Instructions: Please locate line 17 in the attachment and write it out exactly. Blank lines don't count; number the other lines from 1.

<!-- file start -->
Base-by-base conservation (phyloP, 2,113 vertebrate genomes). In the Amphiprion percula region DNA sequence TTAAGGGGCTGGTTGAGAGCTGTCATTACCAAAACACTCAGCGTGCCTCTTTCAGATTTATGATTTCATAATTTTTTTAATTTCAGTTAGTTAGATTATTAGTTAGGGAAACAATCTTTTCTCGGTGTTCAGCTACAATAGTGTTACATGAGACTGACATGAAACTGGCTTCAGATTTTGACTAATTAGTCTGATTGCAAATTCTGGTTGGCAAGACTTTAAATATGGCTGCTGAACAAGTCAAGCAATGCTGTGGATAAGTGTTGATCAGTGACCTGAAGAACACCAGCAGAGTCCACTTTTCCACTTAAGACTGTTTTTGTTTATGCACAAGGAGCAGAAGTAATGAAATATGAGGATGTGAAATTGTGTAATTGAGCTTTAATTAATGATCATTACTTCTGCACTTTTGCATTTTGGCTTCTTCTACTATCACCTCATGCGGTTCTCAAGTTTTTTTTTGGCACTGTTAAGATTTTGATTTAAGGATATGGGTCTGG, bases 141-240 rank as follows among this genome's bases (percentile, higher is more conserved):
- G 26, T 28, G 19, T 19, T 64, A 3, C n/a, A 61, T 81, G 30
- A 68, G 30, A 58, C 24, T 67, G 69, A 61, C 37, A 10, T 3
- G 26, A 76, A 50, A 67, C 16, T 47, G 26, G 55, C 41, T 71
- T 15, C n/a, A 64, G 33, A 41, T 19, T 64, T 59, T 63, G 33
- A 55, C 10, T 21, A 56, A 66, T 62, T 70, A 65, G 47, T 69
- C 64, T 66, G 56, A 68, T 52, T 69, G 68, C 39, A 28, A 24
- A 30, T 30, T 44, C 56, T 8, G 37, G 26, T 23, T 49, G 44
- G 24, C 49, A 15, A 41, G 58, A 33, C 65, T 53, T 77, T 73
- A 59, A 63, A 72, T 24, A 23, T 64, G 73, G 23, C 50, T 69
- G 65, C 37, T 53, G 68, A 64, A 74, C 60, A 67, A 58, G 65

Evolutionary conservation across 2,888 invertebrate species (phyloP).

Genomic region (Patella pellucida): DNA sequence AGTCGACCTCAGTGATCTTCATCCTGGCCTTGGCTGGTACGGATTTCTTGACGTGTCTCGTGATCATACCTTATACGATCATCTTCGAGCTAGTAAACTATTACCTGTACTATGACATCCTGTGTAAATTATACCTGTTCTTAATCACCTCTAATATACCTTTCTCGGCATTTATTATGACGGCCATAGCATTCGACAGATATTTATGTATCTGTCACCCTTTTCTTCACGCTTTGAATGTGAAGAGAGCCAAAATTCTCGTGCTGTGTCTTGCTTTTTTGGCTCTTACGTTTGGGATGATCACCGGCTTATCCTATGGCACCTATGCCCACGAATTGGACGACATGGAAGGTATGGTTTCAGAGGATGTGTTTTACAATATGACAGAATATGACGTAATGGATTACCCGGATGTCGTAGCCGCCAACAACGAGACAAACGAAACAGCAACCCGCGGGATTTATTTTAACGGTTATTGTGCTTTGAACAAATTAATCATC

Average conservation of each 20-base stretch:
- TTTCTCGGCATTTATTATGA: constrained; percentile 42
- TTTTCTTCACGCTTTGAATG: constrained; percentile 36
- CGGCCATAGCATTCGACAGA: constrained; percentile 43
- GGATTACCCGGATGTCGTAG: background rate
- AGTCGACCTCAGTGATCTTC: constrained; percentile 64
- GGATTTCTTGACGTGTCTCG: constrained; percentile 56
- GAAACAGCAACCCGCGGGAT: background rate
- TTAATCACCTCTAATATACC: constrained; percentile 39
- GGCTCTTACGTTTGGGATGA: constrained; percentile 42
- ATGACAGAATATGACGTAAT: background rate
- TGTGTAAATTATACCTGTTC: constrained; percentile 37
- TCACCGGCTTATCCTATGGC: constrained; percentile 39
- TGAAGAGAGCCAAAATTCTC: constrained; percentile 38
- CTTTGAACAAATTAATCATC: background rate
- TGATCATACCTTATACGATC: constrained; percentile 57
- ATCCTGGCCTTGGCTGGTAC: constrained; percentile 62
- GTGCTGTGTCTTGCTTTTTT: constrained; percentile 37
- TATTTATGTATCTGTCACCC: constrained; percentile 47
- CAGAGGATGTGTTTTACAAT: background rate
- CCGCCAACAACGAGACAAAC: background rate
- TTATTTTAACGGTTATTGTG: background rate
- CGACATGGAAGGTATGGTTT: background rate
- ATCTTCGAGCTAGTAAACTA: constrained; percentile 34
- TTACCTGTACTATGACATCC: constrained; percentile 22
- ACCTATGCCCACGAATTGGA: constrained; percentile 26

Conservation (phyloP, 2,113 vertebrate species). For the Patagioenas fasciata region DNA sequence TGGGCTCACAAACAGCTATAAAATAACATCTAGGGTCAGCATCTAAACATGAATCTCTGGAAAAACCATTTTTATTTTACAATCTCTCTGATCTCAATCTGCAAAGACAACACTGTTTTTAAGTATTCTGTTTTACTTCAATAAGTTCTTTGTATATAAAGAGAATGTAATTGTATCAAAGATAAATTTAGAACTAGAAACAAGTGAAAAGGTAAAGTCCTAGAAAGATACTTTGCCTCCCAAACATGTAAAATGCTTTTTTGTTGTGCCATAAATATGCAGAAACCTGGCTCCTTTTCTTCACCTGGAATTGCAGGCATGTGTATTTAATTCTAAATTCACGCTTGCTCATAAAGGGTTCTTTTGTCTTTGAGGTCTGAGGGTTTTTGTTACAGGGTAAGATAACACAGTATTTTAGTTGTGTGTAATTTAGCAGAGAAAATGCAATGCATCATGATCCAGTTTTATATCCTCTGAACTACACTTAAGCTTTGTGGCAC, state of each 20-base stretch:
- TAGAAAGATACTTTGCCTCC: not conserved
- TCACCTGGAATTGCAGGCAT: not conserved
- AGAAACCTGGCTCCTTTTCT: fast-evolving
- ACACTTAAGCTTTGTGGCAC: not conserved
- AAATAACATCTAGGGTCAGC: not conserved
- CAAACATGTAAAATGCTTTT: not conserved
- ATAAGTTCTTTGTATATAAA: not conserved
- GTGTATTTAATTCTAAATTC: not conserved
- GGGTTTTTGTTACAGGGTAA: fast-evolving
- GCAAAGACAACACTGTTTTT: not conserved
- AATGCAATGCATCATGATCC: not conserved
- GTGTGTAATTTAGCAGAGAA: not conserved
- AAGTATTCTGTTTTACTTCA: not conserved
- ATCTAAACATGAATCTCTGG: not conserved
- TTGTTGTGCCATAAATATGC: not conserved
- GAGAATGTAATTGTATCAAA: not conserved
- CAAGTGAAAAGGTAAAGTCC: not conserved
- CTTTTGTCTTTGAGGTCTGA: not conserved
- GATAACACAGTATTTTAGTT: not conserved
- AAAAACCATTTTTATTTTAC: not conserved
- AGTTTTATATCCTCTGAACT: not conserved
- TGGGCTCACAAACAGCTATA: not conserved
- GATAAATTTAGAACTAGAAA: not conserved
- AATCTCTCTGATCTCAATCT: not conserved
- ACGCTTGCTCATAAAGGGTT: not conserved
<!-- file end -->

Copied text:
- CGGCCATAGCATTCGACAGA: constrained; percentile 43